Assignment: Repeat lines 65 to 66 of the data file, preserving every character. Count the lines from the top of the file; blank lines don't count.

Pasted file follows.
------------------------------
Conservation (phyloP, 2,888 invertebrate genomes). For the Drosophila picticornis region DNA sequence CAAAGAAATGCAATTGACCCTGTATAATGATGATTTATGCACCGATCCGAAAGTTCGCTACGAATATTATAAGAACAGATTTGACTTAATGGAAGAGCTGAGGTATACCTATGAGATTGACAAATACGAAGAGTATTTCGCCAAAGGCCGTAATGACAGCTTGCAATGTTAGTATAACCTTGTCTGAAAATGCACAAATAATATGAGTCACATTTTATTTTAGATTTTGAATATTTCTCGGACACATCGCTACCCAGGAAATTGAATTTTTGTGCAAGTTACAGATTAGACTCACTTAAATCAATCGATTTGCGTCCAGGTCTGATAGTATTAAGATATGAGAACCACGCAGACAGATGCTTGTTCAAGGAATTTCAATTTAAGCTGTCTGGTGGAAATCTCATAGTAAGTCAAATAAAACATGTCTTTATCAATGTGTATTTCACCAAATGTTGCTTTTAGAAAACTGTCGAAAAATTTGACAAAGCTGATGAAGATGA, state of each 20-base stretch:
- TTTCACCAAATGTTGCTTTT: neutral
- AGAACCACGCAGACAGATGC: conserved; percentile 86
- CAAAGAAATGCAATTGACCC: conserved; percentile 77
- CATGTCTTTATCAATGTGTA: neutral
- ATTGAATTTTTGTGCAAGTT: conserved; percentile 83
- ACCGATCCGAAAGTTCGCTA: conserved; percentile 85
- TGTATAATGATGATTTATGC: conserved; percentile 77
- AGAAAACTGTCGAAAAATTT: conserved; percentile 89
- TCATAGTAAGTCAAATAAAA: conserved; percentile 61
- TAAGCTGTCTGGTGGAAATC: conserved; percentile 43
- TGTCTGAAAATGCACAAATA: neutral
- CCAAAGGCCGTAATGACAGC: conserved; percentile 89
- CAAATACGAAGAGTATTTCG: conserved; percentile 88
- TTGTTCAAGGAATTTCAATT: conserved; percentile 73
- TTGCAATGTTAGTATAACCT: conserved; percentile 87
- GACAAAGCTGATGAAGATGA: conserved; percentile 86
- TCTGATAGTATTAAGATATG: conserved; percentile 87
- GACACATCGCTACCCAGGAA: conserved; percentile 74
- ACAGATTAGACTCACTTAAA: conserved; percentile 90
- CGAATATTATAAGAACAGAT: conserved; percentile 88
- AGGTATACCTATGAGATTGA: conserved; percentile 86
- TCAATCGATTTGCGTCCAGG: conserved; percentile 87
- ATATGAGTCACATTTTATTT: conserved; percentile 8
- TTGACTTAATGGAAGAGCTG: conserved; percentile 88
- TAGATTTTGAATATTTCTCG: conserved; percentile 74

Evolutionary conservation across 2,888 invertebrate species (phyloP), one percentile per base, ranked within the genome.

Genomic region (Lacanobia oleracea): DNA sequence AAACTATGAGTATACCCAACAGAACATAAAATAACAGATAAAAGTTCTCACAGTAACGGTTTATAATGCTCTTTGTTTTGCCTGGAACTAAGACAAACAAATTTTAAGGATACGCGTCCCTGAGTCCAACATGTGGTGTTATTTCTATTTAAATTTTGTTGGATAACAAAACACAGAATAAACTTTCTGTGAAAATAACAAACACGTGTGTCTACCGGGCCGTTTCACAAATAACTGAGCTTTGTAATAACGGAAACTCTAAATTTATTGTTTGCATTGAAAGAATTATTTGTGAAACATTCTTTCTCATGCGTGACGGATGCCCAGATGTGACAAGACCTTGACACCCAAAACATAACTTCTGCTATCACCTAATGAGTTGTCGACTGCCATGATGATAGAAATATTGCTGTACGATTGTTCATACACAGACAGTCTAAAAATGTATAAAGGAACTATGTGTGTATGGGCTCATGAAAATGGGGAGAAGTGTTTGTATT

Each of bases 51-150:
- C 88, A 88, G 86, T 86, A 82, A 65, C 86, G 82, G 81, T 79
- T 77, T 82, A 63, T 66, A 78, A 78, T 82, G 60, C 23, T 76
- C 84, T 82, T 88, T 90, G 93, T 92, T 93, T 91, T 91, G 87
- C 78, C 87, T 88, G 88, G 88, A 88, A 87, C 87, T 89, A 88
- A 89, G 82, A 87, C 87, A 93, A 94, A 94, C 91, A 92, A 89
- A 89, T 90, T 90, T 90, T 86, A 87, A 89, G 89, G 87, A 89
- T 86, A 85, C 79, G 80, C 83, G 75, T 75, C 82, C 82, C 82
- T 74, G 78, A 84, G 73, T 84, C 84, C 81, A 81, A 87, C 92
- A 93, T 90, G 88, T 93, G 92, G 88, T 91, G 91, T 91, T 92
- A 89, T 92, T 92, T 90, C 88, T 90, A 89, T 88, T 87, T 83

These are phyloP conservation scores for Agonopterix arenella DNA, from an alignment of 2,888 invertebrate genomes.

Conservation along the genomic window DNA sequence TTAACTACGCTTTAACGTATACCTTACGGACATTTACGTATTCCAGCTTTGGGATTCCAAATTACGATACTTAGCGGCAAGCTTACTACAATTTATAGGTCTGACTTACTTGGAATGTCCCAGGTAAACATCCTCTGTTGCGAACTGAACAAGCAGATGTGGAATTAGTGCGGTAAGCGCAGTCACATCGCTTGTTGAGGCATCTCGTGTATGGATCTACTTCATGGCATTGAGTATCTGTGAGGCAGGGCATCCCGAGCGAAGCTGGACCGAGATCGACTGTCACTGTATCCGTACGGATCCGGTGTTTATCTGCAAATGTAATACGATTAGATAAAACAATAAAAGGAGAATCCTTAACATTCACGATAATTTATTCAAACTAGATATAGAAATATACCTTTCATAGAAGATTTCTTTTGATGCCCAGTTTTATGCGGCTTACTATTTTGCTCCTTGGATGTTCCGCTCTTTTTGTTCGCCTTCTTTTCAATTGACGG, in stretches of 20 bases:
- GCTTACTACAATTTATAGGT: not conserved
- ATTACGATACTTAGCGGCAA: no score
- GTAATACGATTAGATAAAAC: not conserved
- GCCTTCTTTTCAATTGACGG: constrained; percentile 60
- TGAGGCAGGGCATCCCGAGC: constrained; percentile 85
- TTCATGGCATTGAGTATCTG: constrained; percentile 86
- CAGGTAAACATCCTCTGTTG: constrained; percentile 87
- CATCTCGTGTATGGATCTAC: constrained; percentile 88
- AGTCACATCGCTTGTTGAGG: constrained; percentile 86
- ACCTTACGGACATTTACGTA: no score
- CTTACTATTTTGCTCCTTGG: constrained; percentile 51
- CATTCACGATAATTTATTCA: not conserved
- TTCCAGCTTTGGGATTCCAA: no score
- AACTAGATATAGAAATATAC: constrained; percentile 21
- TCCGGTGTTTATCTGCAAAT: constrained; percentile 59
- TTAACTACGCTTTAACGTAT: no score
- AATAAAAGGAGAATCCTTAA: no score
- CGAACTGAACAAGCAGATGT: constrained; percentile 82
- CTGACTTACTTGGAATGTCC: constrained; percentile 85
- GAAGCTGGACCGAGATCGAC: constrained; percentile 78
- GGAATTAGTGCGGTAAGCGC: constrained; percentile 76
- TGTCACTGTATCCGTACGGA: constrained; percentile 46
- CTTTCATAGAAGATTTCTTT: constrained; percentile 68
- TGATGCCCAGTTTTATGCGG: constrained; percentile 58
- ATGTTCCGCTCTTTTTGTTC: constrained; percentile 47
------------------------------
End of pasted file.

- TGATGCCCAGTTTTATGCGG: constrained; percentile 58
- ATGTTCCGCTCTTTTTGTTC: constrained; percentile 47